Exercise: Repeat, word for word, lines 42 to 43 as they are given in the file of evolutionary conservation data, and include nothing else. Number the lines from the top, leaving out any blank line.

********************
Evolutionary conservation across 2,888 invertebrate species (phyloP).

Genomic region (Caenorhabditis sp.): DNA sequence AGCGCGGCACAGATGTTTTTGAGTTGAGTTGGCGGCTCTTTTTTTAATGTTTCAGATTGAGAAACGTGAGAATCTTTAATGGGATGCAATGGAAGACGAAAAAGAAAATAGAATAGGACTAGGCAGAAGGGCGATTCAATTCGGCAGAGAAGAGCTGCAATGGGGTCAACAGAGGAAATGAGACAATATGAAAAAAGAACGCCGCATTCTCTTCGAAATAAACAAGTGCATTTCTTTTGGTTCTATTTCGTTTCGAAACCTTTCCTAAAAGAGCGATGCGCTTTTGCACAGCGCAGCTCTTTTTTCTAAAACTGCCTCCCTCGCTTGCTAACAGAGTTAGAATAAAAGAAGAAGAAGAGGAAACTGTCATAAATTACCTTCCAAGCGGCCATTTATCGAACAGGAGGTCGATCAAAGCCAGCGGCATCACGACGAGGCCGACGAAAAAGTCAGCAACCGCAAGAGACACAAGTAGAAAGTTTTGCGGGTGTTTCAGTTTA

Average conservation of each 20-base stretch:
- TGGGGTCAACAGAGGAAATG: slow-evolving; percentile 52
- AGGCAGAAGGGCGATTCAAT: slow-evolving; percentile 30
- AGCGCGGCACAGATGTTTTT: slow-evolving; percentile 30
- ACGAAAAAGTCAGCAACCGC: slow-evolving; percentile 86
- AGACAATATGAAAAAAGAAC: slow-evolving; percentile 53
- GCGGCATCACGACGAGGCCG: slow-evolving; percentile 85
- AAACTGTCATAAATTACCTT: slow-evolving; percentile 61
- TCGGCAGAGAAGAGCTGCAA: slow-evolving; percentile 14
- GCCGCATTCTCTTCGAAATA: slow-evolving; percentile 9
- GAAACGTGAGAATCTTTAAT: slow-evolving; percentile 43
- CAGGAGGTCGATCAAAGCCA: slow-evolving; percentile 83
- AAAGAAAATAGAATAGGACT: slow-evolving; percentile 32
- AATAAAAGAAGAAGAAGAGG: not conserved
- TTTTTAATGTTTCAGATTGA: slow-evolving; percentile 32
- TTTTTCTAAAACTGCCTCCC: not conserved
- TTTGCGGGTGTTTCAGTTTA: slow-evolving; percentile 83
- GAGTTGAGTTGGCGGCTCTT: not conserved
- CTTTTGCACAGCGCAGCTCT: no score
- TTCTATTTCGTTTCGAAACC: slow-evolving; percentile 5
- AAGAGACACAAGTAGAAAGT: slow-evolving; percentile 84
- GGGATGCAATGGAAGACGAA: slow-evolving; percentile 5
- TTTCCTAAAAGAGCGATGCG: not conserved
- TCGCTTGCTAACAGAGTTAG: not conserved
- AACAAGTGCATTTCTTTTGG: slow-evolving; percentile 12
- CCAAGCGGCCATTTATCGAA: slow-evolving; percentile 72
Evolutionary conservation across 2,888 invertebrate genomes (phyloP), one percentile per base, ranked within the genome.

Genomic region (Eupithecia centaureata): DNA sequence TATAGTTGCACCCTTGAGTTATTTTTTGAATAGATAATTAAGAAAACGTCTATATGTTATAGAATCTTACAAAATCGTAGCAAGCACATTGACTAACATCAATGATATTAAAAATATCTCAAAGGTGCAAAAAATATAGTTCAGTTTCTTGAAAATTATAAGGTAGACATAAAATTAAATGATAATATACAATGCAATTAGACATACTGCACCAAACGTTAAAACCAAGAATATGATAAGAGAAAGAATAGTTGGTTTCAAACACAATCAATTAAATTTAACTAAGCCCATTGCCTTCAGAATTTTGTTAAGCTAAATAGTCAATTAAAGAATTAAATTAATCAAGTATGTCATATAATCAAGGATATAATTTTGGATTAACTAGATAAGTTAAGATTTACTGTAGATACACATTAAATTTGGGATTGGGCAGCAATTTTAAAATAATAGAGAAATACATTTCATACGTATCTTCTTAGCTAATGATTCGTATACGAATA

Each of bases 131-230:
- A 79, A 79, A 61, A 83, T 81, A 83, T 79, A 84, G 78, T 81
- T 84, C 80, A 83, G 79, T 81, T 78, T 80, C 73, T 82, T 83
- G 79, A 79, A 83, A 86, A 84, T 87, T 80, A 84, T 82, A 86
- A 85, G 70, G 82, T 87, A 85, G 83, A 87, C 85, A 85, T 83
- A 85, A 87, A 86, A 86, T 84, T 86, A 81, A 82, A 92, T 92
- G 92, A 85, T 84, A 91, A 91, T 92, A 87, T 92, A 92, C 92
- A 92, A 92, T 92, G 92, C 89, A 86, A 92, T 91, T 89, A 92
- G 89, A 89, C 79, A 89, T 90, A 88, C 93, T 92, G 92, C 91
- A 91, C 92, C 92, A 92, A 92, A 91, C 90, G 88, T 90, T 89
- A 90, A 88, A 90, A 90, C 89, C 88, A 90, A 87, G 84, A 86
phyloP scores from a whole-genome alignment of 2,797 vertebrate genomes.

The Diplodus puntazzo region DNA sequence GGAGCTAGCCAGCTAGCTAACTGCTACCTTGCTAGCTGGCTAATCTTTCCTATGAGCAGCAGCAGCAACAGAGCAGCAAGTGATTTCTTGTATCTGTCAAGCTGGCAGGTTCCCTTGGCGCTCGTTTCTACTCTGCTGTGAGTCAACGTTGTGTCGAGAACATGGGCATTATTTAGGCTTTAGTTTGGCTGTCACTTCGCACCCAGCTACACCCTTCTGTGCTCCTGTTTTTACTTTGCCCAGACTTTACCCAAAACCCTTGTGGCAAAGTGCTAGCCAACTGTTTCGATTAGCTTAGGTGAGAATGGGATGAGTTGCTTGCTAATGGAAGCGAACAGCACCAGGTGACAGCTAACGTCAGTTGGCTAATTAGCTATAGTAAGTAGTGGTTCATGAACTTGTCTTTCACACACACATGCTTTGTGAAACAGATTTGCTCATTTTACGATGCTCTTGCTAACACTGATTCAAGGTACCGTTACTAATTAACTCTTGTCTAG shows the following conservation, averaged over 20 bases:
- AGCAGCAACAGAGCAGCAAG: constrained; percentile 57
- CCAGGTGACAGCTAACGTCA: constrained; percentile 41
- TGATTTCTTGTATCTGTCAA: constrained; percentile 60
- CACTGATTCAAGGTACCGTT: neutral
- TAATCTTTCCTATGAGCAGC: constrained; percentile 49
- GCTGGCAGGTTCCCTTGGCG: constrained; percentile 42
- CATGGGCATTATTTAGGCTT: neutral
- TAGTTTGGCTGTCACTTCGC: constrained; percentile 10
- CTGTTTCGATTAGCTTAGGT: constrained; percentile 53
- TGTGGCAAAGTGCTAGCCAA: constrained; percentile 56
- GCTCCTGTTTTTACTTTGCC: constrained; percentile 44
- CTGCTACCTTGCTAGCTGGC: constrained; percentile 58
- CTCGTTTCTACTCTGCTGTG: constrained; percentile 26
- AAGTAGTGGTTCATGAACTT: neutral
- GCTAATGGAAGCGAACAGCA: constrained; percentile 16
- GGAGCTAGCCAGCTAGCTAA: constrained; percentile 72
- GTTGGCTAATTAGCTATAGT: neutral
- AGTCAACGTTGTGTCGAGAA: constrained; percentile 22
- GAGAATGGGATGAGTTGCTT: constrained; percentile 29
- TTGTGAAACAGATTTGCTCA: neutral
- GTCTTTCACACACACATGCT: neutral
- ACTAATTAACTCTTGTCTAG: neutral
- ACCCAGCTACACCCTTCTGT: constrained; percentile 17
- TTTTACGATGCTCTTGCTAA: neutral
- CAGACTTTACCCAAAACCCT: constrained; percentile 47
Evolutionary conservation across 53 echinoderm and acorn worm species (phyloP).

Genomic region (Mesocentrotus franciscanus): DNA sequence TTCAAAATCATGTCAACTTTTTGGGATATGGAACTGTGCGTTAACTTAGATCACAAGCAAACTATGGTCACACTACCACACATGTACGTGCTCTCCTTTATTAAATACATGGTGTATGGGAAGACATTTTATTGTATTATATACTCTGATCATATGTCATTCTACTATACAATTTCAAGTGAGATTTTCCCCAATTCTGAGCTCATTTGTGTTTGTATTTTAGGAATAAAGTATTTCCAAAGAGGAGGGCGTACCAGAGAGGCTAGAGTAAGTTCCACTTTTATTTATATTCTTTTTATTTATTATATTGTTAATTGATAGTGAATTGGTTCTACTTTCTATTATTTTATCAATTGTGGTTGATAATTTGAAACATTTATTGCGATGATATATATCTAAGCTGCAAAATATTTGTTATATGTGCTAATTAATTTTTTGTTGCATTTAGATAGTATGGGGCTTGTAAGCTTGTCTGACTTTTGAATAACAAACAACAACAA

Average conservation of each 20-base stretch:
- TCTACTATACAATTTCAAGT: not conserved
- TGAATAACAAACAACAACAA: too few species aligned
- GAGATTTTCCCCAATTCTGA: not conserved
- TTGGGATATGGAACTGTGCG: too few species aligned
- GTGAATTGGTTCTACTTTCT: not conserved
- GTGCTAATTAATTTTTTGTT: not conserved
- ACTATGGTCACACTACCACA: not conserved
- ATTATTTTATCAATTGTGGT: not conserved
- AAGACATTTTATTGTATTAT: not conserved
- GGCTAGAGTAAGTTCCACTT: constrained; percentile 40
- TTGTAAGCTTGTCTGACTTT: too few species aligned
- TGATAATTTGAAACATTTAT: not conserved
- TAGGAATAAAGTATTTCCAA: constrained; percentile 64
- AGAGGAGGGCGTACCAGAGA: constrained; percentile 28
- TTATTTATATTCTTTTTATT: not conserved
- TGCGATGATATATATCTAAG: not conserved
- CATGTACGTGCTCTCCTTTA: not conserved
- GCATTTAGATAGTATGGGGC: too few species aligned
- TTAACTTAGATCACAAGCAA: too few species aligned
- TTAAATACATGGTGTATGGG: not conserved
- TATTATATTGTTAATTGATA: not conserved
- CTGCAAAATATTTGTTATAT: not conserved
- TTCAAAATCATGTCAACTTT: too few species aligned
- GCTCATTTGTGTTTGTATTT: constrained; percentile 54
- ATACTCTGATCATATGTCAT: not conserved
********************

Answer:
phyloP scores from a whole-genome alignment of 2,797 vertebrate genomes.

The Diplodus puntazzo region DNA sequence GGAGCTAGCCAGCTAGCTAACTGCTACCTTGCTAGCTGGCTAATCTTTCCTATGAGCAGCAGCAGCAACAGAGCAGCAAGTGATTTCTTGTATCTGTCAAGCTGGCAGGTTCCCTTGGCGCTCGTTTCTACTCTGCTGTGAGTCAACGTTGTGTCGAGAACATGGGCATTATTTAGGCTTTAGTTTGGCTGTCACTTCGCACCCAGCTACACCCTTCTGTGCTCCTGTTTTTACTTTGCCCAGACTTTACCCAAAACCCTTGTGGCAAAGTGCTAGCCAACTGTTTCGATTAGCTTAGGTGAGAATGGGATGAGTTGCTTGCTAATGGAAGCGAACAGCACCAGGTGACAGCTAACGTCAGTTGGCTAATTAGCTATAGTAAGTAGTGGTTCATGAACTTGTCTTTCACACACACATGCTTTGTGAAACAGATTTGCTCATTTTACGATGCTCTTGCTAACACTGATTCAAGGTACCGTTACTAATTAACTCTTGTCTAG shows the following conservation, averaged over 20 bases: